SALT - Thursday, 11 Av 5777 - August 3, 2017

  • Rav David Silverberg
            Parashat Vaetchanan includes the first paragraph of the daily Shema recitation, in which we are commanded, “You shall love the Lord your God with all your heart” (6:5).
            Rashi cites two explanations of this command from the Sifrei, the second of which is, “she-lo yiheyeh libekha chaluk al ha-Makom” – literally, “that your heart shall not be divided with regard to the Almighty.”  At first glance, this appears to mean that the command to love God “with all your heart” requires us to be devoted to Him without any equivocation or reluctance.  Rav Shlomo of Karlin, however, is cited as having interpreted the Sifrei’s comment in more specific terms, as requiring us to remain devoted to the Almighty in all settings.  Oftentimes, the Rebbe of Karlin observed, people become lax in their Torah fulfillment in certain settings or under certain circumstances, and they absolve themselves of accountability by pointing to the challenges of their situation.  The command of “be-khol levavekha,” to love the Almighty “with all your heart,” counters this attitude, requiring us to remain steadfast in our fealty to God regardless of the circumstances.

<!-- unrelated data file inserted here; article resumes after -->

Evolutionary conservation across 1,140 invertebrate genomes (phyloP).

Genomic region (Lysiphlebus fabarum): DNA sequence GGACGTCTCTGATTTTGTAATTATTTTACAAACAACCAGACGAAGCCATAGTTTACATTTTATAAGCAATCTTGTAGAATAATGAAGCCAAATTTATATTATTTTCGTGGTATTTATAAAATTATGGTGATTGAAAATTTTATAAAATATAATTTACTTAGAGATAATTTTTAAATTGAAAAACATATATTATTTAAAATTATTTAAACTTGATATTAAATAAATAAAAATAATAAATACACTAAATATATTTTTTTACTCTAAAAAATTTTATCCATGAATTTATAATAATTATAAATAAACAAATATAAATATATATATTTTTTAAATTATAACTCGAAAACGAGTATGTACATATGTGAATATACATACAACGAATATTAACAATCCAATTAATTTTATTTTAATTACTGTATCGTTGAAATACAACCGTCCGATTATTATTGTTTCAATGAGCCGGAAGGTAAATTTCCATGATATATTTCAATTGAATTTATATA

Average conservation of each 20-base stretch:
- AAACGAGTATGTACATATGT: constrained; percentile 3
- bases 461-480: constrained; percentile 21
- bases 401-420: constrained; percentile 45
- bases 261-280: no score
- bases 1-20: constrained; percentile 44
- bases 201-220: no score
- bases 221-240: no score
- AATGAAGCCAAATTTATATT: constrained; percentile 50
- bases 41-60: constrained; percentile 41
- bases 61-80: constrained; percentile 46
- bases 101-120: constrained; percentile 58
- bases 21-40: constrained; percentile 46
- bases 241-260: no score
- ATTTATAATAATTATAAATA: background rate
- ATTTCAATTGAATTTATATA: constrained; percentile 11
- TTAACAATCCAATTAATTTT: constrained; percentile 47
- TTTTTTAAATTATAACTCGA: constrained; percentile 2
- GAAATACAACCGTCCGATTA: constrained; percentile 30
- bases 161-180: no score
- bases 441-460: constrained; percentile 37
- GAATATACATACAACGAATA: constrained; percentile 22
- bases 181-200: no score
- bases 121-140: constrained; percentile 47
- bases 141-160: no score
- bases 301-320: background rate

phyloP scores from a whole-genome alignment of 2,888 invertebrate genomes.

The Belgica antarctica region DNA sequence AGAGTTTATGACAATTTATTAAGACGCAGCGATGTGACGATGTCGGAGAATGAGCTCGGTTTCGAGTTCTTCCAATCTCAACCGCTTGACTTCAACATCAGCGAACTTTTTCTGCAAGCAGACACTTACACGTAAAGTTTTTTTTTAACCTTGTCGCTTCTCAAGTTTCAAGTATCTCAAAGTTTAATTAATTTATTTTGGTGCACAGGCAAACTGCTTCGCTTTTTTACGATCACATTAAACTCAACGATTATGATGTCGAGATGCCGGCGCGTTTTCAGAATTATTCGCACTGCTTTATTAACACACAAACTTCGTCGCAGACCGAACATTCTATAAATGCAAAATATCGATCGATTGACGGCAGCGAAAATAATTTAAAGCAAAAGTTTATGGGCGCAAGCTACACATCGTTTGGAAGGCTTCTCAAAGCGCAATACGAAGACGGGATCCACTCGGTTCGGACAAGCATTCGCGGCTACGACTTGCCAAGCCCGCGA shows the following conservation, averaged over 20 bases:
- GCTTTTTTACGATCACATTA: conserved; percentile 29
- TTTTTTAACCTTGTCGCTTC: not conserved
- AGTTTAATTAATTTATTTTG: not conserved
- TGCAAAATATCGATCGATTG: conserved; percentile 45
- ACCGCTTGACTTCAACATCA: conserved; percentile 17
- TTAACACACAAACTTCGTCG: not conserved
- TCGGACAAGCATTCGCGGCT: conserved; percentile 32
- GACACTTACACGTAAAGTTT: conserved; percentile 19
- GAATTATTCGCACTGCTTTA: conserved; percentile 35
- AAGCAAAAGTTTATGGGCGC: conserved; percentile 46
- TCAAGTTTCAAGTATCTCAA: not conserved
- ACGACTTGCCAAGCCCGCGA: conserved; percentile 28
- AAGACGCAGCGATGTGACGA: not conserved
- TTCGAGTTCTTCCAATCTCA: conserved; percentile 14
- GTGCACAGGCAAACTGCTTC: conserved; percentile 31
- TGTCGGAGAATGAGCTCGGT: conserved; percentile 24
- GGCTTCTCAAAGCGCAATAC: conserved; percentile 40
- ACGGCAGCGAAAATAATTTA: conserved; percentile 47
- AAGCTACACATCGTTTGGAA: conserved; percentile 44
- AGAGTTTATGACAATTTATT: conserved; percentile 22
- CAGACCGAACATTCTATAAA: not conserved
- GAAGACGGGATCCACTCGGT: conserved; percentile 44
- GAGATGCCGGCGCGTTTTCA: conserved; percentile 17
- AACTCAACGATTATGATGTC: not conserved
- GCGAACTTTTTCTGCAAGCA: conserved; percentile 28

The Tolna Rebbe noted that according to this understanding of “she-lo yiheyeh libekha chaluk al ha-Makom,” this explanation offered by the Sifrei closely relates to its other explanation, as cited by Rashi.  This other approach given by the Sifrei – which appears also in the Mishna (Berakhot 9:5) – explains the command to love God “with all your heart” to mean “bi-shnei yetzarekha” – with both our natural inclinations, with both our positive instincts and impulses, and our negative instincts and impulses.  One way of understanding this requirement is that we must remain devoted to God even when we feel strong inner resistance to obeying His commands.  We all, at various different times and in various different situations, feel the need to struggle against our natural instincts to do the right thing and to obey Torah law.  Chazal here teach us that even under such conditions, we are not absolved of our Torah obligations.  Our religious responsibilities do not depend on our mood or natural proclivities at any given moment.  Even when we need to struggle, we are bound to comply with the Torah’s laws.  The Torah was given not to angels, but to human beings, who are created with conflicting “yetzarim,” with both positive and negative tendencies.  Struggle and inner conflict, therefore, is part and parcel of Torah life.  Our Torah obligations are relevant and binding not only when we feel naturally inclined to fulfill them, but also in situations of challenge and struggle, when we are not instinctively drawn to fulfill our duties.
            According to both interpretations of “be-khol levavekha,” then, this command instructs us to remain faithful and subservient to God even under circumstances that do not naturally lend themselves to faithfulness and subservience, that in all situations, we must do the best we can, within our human limitations, to observe the Torah’s laws.